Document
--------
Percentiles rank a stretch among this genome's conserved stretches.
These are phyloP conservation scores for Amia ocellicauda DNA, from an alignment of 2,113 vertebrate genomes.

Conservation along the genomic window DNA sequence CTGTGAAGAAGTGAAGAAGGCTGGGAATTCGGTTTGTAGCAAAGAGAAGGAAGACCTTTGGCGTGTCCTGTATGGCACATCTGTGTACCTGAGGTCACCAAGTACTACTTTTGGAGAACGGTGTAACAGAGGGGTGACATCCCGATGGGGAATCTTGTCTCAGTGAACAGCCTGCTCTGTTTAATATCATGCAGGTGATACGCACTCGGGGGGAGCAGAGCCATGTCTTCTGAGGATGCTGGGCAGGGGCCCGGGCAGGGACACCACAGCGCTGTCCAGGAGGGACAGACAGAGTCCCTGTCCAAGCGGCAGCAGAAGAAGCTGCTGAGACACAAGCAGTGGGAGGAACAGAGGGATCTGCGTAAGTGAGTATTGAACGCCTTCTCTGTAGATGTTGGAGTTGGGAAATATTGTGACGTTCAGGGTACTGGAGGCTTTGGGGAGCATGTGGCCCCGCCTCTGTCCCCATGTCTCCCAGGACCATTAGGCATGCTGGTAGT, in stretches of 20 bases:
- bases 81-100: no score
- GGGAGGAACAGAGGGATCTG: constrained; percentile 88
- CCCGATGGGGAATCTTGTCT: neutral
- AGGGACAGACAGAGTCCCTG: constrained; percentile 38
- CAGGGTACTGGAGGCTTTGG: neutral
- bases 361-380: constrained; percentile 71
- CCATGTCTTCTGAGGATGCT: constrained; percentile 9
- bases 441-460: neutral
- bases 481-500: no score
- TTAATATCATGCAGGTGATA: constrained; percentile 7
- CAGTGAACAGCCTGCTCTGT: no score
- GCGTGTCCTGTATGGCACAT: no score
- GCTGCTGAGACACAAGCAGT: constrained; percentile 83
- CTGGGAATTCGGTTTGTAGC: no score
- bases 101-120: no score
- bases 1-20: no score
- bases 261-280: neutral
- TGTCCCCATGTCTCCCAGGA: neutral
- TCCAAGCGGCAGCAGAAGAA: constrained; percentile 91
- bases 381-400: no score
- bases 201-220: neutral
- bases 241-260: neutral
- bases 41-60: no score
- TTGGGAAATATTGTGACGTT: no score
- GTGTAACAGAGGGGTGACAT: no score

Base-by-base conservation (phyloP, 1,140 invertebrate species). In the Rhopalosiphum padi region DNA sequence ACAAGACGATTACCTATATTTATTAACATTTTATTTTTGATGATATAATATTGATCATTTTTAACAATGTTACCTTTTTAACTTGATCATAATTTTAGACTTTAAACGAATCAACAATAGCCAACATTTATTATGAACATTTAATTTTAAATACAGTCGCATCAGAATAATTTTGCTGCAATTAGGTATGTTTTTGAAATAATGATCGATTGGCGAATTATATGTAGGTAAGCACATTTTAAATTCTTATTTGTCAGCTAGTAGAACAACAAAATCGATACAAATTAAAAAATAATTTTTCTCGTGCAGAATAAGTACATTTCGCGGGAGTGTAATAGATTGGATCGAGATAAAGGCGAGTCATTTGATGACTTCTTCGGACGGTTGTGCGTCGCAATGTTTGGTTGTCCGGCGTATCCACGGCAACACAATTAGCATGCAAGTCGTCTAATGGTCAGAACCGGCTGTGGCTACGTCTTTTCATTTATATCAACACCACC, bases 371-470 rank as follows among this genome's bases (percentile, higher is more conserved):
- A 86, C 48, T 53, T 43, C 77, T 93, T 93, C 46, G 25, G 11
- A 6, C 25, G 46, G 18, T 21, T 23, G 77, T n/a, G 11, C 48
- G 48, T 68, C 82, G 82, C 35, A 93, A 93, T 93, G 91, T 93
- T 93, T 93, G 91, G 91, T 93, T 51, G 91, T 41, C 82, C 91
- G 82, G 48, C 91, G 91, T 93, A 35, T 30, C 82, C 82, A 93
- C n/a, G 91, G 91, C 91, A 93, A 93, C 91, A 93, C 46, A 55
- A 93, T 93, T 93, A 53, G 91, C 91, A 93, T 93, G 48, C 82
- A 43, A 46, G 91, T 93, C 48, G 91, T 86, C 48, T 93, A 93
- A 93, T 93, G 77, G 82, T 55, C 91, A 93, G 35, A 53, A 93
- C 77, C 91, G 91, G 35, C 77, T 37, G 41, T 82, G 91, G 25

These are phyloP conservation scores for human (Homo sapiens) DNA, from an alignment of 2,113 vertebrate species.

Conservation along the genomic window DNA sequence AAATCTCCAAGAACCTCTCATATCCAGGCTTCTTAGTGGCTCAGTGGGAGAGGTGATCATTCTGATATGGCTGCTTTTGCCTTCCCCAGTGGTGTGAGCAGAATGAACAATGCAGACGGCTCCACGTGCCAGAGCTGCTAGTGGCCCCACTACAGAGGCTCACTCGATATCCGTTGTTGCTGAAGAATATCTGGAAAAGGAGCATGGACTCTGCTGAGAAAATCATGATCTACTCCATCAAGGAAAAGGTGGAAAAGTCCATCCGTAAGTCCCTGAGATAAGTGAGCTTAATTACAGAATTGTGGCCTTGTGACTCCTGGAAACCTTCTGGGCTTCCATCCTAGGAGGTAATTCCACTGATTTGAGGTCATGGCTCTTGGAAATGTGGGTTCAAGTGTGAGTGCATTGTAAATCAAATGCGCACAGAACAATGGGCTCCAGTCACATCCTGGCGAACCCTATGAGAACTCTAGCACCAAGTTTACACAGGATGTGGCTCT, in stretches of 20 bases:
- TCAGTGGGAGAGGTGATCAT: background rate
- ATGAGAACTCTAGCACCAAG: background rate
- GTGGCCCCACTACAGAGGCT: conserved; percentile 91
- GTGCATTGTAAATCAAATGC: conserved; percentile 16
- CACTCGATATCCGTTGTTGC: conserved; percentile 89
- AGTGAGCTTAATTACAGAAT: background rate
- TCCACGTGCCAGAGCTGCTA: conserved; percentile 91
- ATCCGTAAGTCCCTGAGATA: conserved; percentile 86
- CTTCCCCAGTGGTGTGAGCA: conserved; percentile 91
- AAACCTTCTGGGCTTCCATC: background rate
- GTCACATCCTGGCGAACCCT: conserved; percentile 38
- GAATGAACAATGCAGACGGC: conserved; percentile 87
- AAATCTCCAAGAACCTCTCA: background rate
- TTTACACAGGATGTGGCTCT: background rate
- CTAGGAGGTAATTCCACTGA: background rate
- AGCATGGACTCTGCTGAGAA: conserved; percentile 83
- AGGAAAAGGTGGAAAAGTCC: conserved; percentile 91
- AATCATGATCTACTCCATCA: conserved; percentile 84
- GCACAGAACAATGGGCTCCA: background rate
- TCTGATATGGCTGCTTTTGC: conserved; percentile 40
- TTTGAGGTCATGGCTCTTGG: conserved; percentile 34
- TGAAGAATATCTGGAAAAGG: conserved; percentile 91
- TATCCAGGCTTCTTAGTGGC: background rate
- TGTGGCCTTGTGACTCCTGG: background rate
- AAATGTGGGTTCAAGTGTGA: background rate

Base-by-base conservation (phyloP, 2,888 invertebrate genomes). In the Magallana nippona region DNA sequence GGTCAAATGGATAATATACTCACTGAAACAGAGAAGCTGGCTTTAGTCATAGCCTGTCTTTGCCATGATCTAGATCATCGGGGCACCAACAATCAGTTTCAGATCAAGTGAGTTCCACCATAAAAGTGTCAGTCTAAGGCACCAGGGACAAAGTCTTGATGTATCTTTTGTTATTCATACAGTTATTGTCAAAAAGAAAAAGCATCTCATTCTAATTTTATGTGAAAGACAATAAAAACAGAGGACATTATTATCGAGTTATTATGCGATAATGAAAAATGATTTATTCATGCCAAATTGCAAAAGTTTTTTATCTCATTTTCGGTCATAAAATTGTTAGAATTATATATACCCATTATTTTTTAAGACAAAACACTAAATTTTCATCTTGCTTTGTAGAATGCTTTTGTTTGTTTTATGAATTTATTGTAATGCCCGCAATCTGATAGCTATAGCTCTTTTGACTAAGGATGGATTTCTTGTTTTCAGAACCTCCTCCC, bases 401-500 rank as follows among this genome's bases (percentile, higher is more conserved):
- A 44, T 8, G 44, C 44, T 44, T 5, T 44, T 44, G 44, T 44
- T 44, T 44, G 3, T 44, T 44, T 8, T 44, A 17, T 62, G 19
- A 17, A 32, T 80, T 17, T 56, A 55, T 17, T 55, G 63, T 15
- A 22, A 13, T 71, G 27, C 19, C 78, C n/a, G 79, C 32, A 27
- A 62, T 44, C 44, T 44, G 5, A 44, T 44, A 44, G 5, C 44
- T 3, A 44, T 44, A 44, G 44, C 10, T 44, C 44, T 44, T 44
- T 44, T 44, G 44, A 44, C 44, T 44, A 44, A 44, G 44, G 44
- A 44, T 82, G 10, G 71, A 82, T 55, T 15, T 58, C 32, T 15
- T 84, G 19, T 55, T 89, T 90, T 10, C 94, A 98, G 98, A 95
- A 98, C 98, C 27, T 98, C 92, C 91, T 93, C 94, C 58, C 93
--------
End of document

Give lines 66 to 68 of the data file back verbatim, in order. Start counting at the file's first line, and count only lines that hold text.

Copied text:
- AAATGTGGGTTCAAGTGTGA: background rate

Base-by-base conservation (phyloP, 2,888 invertebrate genomes). In the Magallana nippona region DNA sequence GGTCAAATGGATAATATACTCACTGAAACAGAGAAGCTGGCTTTAGTCATAGCCTGTCTTTGCCATGATCTAGATCATCGGGGCACCAACAATCAGTTTCAGATCAAGTGAGTTCCACCATAAAAGTGTCAGTCTAAGGCACCAGGGACAAAGTCTTGATGTATCTTTTGTTATTCATACAGTTATTGTCAAAAAGAAAAAGCATCTCATTCTAATTTTATGTGAAAGACAATAAAAACAGAGGACATTATTATCGAGTTATTATGCGATAATGAAAAATGATTTATTCATGCCAAATTGCAAAAGTTTTTTATCTCATTTTCGGTCATAAAATTGTTAGAATTATATATACCCATTATTTTTTAAGACAAAACACTAAATTTTCATCTTGCTTTGTAGAATGCTTTTGTTTGTTTTATGAATTTATTGTAATGCCCGCAATCTGATAGCTATAGCTCTTTTGACTAAGGATGGATTTCTTGTTTTCAGAACCTCCTCCC, bases 401-500 rank as follows among this genome's bases (percentile, higher is more conserved):
- A 44, T 8, G 44, C 44, T 44, T 5, T 44, T 44, G 44, T 44